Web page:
LEGO Wasn’t Always Open to Your Ideas

LEGO might be open to your ideas now, but it wasn’t always like that. Afraid of legal blowback, they once turned away ideas – and largely ignored their adult fan base.

Jake McKee helped form LEGO’s first community team, and usher in a new era of openness at the company. He opened the lines of communication between adult consumers of their products, who had more discretionary income than the kids, driving home the understanding that LEGO was not just a child’s toy company. Plus:

  • Finding the job you want, not necessarily the job that’s posted
  • How Jake made busy people find time to talk about community
  • Building super user programs

Our Podcast is Made Possible By…

If you enjoy our show, please know that it’s only possible with the generous support of our sponsors: Higher Logic and Structure3C.

Big Quotes

“Why not ask? Look past the job postings that are out there and actually go for something that interests you. Put aside the fear of rejection for a minute and just go for it. If they say no, then you go to the next thing. It’s not the end of the world.” -@patrickokeefe

“One of the things that I found fascinating when I got [to LEGO] was how little interest most of my colleagues, at that time, had in talking about adult consumers. … When I would go and try to talk to colleagues, they wouldn’t take my meetings. They had better things to do and giving them the benefit of the doubt, at that time, the adult fans did make up a really small footprint, and they didn’t necessarily see the vision that I had. That’s not what their task was.” -@jakemckee

“A super user program is a fan program, it’s an engagement program. The idea is, there are people in your community that are actively, knowingly, participating more than others and your desire [as a community owner] is to see more of that activity and to maintain those folks doing amazing things, so you put together formal programs that recognize and incentivize and reward that activity.” -@jakemckee

“It takes a few years for any individually, emotionally-driven type of activity, where you engage real people in real time, whether it’s community or super user or anything else, [to mature]. There’s a build to that. You’re building a relationship and like any relationship, you won’t get married on the first date for a reason. It takes a while to get to that point of effectiveness.” -@jakemckee

“There’s a vulnerability to community that I don’t think people understand or appreciate. When you start talking about it in terms of dating, they get a little closer, but it still feels a little odd to use that metaphor. The reality is, somebody that’s spending time on the community is making themselves vulnerable. They are coming in, they’re opening themselves up, they’re spending time in that place, they’re building a profile. … It’s really wonderful in the beginning and we start opening ourselves up and that’s scary, but it becomes really comfortable and that comfort is an absolutely amazing thing you want to maintain.” -@jakemckee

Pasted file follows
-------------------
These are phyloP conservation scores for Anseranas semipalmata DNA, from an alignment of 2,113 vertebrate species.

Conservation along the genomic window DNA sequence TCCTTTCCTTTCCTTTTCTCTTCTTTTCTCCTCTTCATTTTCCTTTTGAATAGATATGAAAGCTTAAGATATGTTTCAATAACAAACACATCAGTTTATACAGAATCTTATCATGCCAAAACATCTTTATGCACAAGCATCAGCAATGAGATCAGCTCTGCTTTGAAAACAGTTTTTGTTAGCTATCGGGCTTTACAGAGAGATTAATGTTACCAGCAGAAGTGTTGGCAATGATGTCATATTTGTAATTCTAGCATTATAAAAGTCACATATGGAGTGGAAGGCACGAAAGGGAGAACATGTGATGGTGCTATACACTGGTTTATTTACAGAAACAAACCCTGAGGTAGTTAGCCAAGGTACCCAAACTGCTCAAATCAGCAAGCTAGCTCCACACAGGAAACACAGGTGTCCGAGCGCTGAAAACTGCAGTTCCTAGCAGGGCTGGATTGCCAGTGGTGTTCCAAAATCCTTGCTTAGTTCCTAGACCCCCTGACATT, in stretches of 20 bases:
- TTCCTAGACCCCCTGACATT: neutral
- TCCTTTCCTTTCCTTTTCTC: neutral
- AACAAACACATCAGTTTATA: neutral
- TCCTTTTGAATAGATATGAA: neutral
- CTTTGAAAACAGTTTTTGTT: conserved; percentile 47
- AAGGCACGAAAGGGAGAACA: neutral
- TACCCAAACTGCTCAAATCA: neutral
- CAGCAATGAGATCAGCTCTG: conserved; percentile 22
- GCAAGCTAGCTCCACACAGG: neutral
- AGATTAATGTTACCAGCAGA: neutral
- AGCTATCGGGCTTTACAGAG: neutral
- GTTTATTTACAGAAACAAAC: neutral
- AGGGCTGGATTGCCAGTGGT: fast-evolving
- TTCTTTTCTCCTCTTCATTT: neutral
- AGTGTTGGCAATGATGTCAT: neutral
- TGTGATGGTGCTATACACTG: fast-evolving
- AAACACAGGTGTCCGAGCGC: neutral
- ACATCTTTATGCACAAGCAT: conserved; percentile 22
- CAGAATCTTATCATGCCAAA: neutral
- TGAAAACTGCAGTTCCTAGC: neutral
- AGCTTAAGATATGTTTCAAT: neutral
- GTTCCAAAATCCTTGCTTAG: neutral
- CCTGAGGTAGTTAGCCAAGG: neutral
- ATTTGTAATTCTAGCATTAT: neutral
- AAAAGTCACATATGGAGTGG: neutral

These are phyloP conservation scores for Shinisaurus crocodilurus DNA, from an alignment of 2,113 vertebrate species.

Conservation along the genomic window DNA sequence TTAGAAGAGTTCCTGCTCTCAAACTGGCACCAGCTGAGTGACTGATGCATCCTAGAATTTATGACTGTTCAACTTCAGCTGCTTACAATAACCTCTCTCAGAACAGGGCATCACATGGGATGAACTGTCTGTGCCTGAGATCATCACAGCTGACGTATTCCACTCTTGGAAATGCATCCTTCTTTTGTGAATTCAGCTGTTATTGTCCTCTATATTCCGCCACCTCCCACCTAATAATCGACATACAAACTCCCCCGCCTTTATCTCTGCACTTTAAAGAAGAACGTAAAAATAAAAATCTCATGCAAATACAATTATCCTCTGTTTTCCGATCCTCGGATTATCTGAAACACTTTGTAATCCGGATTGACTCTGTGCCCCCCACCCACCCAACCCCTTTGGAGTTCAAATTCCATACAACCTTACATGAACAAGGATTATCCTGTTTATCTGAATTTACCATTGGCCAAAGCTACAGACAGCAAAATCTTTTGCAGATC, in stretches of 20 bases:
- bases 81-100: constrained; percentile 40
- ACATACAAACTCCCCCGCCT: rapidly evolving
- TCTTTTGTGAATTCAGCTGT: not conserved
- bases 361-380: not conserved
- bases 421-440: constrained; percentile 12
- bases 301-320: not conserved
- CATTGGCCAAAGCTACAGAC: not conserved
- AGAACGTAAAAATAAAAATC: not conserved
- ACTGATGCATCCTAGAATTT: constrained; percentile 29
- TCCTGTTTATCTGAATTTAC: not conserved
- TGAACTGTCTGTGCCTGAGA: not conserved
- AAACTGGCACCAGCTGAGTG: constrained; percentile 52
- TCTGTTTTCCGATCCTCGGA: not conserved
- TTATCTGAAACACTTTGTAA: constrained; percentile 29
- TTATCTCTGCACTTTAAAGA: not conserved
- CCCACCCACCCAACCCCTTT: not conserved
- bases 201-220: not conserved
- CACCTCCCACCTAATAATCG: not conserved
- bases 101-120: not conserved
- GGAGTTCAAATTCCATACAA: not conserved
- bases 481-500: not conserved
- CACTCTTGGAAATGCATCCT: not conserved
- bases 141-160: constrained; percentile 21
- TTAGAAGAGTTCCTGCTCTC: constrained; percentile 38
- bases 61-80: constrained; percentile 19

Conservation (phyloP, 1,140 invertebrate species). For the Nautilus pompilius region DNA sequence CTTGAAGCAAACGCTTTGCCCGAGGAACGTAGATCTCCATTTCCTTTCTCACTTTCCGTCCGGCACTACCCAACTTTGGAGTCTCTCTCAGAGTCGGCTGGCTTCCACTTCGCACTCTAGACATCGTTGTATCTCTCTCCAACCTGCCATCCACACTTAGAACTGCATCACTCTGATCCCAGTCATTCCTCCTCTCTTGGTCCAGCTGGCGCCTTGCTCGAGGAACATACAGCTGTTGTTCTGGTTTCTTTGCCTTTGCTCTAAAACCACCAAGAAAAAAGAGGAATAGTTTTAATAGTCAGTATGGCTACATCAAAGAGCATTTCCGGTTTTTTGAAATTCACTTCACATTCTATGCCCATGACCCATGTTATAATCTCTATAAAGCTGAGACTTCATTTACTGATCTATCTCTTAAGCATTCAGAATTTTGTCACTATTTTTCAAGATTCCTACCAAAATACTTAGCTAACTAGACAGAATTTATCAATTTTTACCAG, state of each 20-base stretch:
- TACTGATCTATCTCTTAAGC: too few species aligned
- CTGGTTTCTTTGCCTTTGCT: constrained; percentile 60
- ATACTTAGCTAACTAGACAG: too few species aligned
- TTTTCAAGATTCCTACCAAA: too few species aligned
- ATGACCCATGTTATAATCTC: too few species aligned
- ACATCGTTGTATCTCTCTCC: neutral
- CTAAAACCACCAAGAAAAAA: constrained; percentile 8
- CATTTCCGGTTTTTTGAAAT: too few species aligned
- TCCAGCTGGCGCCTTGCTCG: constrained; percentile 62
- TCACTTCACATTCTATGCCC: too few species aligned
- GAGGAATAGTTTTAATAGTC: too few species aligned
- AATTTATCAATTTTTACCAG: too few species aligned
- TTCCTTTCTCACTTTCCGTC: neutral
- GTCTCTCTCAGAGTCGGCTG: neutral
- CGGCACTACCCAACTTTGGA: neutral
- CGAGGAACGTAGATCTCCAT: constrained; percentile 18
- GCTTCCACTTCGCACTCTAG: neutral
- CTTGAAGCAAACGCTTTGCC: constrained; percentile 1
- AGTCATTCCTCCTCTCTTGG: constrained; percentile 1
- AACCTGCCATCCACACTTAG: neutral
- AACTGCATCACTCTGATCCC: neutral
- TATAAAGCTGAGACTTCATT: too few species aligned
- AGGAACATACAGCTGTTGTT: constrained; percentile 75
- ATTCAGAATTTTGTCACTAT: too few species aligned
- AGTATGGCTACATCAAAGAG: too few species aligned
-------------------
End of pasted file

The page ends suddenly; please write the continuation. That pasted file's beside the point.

About Jake McKee

Jake McKee calls himself the community guy (as in because he’s been developing community for a long, long time. Jake’s always joked that this started in 1998 when we finally convinced brands to add email addresses to their web sites.

Over the years, he’s had a series of dream jobs: Jake started his career building websites for the Dallas Stars, Texas Rangers, and a multitude of brands when websites were brand new. He then developed the community engagement strategy and execution at LEGO, eventually landing a Wired cover story due to his work. Jake built a successful social media consulting practice, Ant’s Eye View that he and his partners sold to PwC, where he worked on massive digital consulting projects. He ran the Apple Global Support Community, one of the largest, most active communities on the web. And today, Jake is running Community5, a consulting practice focused on building and designing online communities and fan engagement programs.

Related Links


Your Thoughts

If you have any thoughts on this episode that you’d like to share, please leave me a comment, send me an email or a tweet. If you enjoy the show, we would be so grateful if you spread the word and supported Community Signal on Patreon.


Leave a Reply

Your email address will not be published. Required fields are marked *